Wait Chapter Eight: Dance Away the Pain

May 28, 2010
“Hi Mandy!” Jackie, an African American woman in her forties who ran the corner market, called out to her. Mandy smiled as she walked over to her. Before Mandy had become popular, Jackie was one of her few friends. She had been college roommates with her mother and babysat her when her dad was alive and after she went to live with her uncles. They were friends, but Mandy considered her more of an aunt than anything else. “How is my best worker doing today?” Jackie asked as Mandy grabbed her apron off a hook. “Great,” she answered. “Wow. You usually answer ‘I’m good’ or ’I’m fine’ or ‘I’m ok.’ You must really be great if you answered that way,” Jackie told her. Mandy had to laugh. Jackie was right. She did usually say good or ok or fine. But she was feeling great. Even if she had been on her way to having a complete mental meltdown that morning. Mandy walked into the employee lounge, put her bag in her locker there, and walked back to the checkout, tying her apron. “What do you need me to do today?” Mandy asked Jackie. “Just organizing the new shipments in the back. Then I need you to do some restocking. After that, you can do checkout,” Jackie replied. “Ok,” Mandy said as she headed back to the store room. She saw the new crates stacked in the back. It was a shift that lasted from five P.M. to closing. There weren’t many crates, so Mandy knew it wasn’t going to take a long time. She grabbed a crowbar and started prying the lids off of the crates, all the while singing to herself. She practiced her singing whenever she was working alone in the store room. She worked on breath control and making sure her throat was open enough to make her voice clear. She never had to worry about anyone hearing her. No one came back here unless they had been assigned to organizing the store room. She started labeling the smaller boxes that had been inside the crates with the contents and when the order had come in. After that was done, she stacked the boxes on the shelves putting the newer shipments on the bottom and the older on the top. She pushed a metal shipping bed with boxes stacked on top out of the store room and back into the store. “I love this job,” Mandy thought to herself. It paid fairly well for the job it was. Plus, it was next to the apartment building, so no wasting money on gas or a bus. She liked that she was working with Jackie, who was the only reason she knew she looked like her mother. Jackie would always tell Mandy stories of her mother, like how excited she was when she learned she was pregnant after trying so long for a child or how artistic her mother was in college. Her favorite story was when her mother was pregnant and how she knew that Mandy was going to want to be a famous singer someday and how excited she was for a daughter. “She was so excited the day she found out you were going to be a girl,” Jackie had said once when it was just her and Mandy cleaning the store after closing. “She told me, ‘That girl is going to become famous one day, singing for thousands. Or at least she’ll want to. She’ll get married young, too. Just like Mark and I had. He was eighteen and I was seventeen. He was the star of the football and basketball and soccer teams. I was kind of an outcast in high school. That was, until people noticed I was a unique person.’ She immediately wanted to name you Mandy, too.” Mandy smiled to herself as she walked through the store to the produce section. She began stacking the fruit and vegetables in their places, quietly humming a tune to herself. After she finished those boxes, she walked to the back of the store and grabbed the second cart. Soon, the restocking was done. “Can we get another employee up to the checkouts?” a voice said over the intercom. Mandy walked to the checkouts and opened a new line. “Thanks, Mandy,” Kevin, another employee, said. “No problem,” she replied. Soon enough, the crowd that came in for dinner supplies had dwindled down. Not long after, it was closing time. “See you next time, Mandy!” Jackie called out. “Bye, Jackie!” Mandy called back as she walked out of the store. She put on her hood as she walked to her apartment building. She went inside and got the mail out of their mailbox. There was a magazine for Chris, bills for both uncles, two letters for Jack, junk mail, and a few magazines for herself. She put them in her backpack and got into the elevator. She hit the button for the 11th floor. She got out of the elevator and unlocked the apartment door. She put the mail on the coffee table, amid other things, and went to her bedroom.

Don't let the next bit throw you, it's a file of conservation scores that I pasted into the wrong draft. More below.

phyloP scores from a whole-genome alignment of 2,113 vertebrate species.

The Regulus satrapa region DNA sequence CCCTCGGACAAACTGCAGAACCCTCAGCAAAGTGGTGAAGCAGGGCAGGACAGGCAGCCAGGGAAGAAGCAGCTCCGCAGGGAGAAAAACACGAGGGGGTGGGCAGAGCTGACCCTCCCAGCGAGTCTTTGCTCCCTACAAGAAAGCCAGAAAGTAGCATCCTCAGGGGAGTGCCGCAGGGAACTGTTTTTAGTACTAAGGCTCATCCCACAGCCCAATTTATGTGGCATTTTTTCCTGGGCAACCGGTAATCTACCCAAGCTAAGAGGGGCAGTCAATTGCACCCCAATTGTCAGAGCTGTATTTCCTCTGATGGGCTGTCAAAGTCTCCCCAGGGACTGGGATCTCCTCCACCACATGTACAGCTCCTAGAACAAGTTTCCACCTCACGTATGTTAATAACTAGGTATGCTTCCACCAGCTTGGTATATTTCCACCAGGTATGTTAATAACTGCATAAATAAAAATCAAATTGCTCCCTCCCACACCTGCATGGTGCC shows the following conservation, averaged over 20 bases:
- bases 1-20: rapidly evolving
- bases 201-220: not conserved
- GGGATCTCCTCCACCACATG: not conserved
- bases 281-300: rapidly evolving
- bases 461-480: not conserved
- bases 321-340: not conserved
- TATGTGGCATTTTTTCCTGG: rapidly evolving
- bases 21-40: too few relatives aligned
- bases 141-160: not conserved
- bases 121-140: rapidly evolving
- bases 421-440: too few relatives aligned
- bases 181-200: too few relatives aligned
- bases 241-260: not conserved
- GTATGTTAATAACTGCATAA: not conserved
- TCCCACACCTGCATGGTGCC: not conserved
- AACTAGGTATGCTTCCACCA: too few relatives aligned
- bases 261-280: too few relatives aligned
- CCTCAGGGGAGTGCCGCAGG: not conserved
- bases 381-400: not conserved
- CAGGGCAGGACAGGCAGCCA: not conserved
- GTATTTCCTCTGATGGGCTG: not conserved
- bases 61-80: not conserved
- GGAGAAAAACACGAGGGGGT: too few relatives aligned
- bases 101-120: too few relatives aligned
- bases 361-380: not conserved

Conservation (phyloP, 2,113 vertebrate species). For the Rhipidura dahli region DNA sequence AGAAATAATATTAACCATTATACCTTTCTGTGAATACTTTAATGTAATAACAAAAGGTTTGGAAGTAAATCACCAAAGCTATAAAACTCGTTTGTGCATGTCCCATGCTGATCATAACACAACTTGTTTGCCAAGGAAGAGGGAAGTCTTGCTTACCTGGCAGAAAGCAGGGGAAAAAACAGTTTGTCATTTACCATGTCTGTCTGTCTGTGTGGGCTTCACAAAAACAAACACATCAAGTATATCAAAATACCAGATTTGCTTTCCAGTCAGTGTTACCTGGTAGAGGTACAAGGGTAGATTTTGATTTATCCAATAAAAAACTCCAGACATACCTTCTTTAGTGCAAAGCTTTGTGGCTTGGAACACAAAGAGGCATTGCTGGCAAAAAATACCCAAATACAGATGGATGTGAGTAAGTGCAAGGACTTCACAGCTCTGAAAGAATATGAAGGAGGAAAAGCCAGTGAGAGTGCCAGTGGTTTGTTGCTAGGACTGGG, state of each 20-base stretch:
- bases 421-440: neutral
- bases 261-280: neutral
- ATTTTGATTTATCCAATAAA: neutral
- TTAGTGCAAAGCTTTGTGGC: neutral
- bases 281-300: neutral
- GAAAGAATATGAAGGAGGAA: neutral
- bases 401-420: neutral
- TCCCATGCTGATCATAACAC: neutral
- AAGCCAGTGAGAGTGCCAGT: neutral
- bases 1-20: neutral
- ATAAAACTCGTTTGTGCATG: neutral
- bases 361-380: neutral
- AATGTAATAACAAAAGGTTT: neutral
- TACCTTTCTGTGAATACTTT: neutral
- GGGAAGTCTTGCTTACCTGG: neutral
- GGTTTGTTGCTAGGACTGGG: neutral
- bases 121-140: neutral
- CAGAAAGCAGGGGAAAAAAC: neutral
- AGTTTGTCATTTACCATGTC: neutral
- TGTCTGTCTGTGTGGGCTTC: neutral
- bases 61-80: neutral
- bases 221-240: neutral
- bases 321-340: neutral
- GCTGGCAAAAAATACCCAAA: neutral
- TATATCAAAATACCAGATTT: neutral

“The company is just crazy now,” Jack said before he put a forkful of steak in his mouth. “Define crazy,” Mandy told him, stabbing a piece of chicken with her own fork. “He means that so much is going on, the job is getting kind of out of hand,” Chris answered her. Mandy swallowed the food in her mouth. “What is going on?” she asked, only knowing the basics of their job at the shipping company. Jack sighed. “Shipping is starting to be used a little more often than we’re used to at this time of year. That and people are getting the flu. Shipping gets more hectic and we don’t have enough people to handle it all at once. We’re barely making it by with the staff we have available now.” “Is there a way that people with other positions can take some of the works off of your hands?” Mandy asked. Jack smiled. “That’s the best idea we have heard yet,” he told her. “The good thing is, it is possible that some people can do some aspects of our jobs. It’s not on their main list of job fulfillments, but it is something that they can do if needed. That is going to help a lot.” Mandy smiled. The family finished eating their dinner and cleaned off the table. “We’re going to go to Little Blues World tonight. We’ll see you tomorrow,” Chris told Mandy as he put on his jacket. “Ok, Uncle Chris,” she replied. Little Blues World was an all-ages jazz-blues club that was about a ten minute drive from the apartment. They went there often, usually if work had been stressful. The door shut and Mandy put the dishes in the dishwasher, filling it enough for another load. She poured in detergent and started it. She sat on the couch and sighed. She had nothing to do. She glanced at the clock. “Wow, 9:00 already?” she asked. She stretched her arms and got up. “If I’m not going to sleep well tonight, might as well go to bed early so I can get as much sleep as I can,” she said out loud. She got ready for bed and sank under the covers, trying to relax enough to drift herself off to sleep. She dreamed that she was wearing dancing shoes and her mother was teaching her how to dance. She looked into her mother’s eyes. “You sometimes have to dance away the pain, Mandy. Sometimes, it’s the only thing that you can do.”